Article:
Roxbury Man Wants Something Done About Unwanted Tossed Newspapers

Uninvited guest; A free sample of a newspaper tossed on a Roxbury front yard

ROXBURY, NJ - Thanks to the Internet, print newspapers have been declining for a decade. There’s at least one Roxbury resident who won’t miss a method used by the struggling industry to stay afloat: The free sample paper thrown on front yards.

That person is Emil Ruesch of Landing. He came last week to a Roxbury Mayor and Council meeting and spoke his mind.

“I’m here to get support in banning these free publications that are ruining our community,” Ruesch told the town officials.

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He said the freebie papers are a form of littering he’s been unsuccessfully battling for years. “I’ve been unable to stop it,” Ruesch said. He said it’s bad enough when the tossed and unclaimed newspapers stay inside their plastic wrappers, but that’s not always what happens.

“Everything comes out,” said Ruesch, noting the subsequent explosion of loose paper and wind-borne plastic bags end up ruining his view of Lake Musconetcong.

“The pages are found in the lake,” he said. “They are going down our storm drains. They are adding pollution in town that we don’t need. It has to be stopped.”

Winter brings more headaches, Ruesch told the council. “A couple of years ago we had a snowstorm,” he said. “The paper was sucked into the auger of my snowblower and it broke the shear pin so I had to shovel through a couple of feet of snow. Where do my rights come in as a taxpayer?”

Then there’s the security aspect. Ruesch said “any burglar with an ounce of brains” can tell when a resident is away on vacation; the pile of free papers out front are a pretty clear indication.

Roxbury Township Attorney Anthony Bucco, who also represents a number of other New Jersey municipalities, told Ruesch he’s not alone in hating the newspaper solicitation method. While he said there are measures that can be taken, Bucco warned “there are some legal ramifications” in attempting to outlaw the practice. “There are Constitutional protections for these media outlets,” he said. “They are there and we have to be cognizant of them.”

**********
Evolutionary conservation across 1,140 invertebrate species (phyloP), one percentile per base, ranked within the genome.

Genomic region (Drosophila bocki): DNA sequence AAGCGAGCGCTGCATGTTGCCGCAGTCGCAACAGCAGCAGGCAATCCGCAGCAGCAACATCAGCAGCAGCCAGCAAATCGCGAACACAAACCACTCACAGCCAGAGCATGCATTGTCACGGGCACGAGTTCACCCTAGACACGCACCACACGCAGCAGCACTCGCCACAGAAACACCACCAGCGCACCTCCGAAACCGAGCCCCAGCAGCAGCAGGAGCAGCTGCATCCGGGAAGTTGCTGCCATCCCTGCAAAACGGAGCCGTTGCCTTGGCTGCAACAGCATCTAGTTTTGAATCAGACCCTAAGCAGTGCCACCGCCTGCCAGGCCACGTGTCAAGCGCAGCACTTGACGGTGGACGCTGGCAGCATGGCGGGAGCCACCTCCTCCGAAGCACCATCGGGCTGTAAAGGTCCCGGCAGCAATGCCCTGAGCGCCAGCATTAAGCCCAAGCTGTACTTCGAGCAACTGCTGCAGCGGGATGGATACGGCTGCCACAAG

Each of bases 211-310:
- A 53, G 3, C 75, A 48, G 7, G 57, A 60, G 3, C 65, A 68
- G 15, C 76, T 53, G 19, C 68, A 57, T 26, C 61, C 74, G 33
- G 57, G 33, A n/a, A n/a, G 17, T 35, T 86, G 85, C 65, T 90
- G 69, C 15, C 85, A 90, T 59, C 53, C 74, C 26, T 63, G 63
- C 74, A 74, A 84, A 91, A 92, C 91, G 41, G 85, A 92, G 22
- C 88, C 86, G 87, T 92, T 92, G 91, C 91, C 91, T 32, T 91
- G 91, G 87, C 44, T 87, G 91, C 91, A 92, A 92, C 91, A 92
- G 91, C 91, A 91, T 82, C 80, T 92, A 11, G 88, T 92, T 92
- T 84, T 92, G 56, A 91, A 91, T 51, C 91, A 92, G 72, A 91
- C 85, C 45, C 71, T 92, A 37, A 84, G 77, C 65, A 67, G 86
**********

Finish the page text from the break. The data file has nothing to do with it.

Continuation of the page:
Nevertheless, Bucco - who is also a state assemblyman - promised Ruesch he will “look at it, from a legal standpoint,” at the state level. “I agree with you 100 percent,” he said, noting that one municipality took on the newspapers and settled on an ordinance that forced the papers to give - to all it hoped to bless with free samples - “an address, phone number and contact person to call to stop delivery.”

Roxbury Councilman Fred Hall said he agreed with Ruesch, particularly about the security aspect. “When you go away on vacation, the last thing you want to have is any indication the house is empty,” he said. “Where does free speech come in conflict with the ability to protect your home?”

Ruesch said he is not suggesting newspaper delivery via the throw-it-on-the-ground method become illegal in all cases. “I am looking for a choice,” he said “They are not giving me a choice.”

He told the council he came to be on a first-name basis with one newspaper’s circulation department due to his efforts to stop the unwanted deliveries. As for the papers’ Constitutional rights, Ruesch repeatedly suggested that tossing plastic wrapped newspapers is a throwback to days gone by when media outlets had no other way of displaying their wares.

“We are in the 21st century,” he said, urging the council to take on the matter legally. “Any judge in his or her right mind would say we are in the 21st century … Somebody is going to have to take it by the horns and wrestle with it.”

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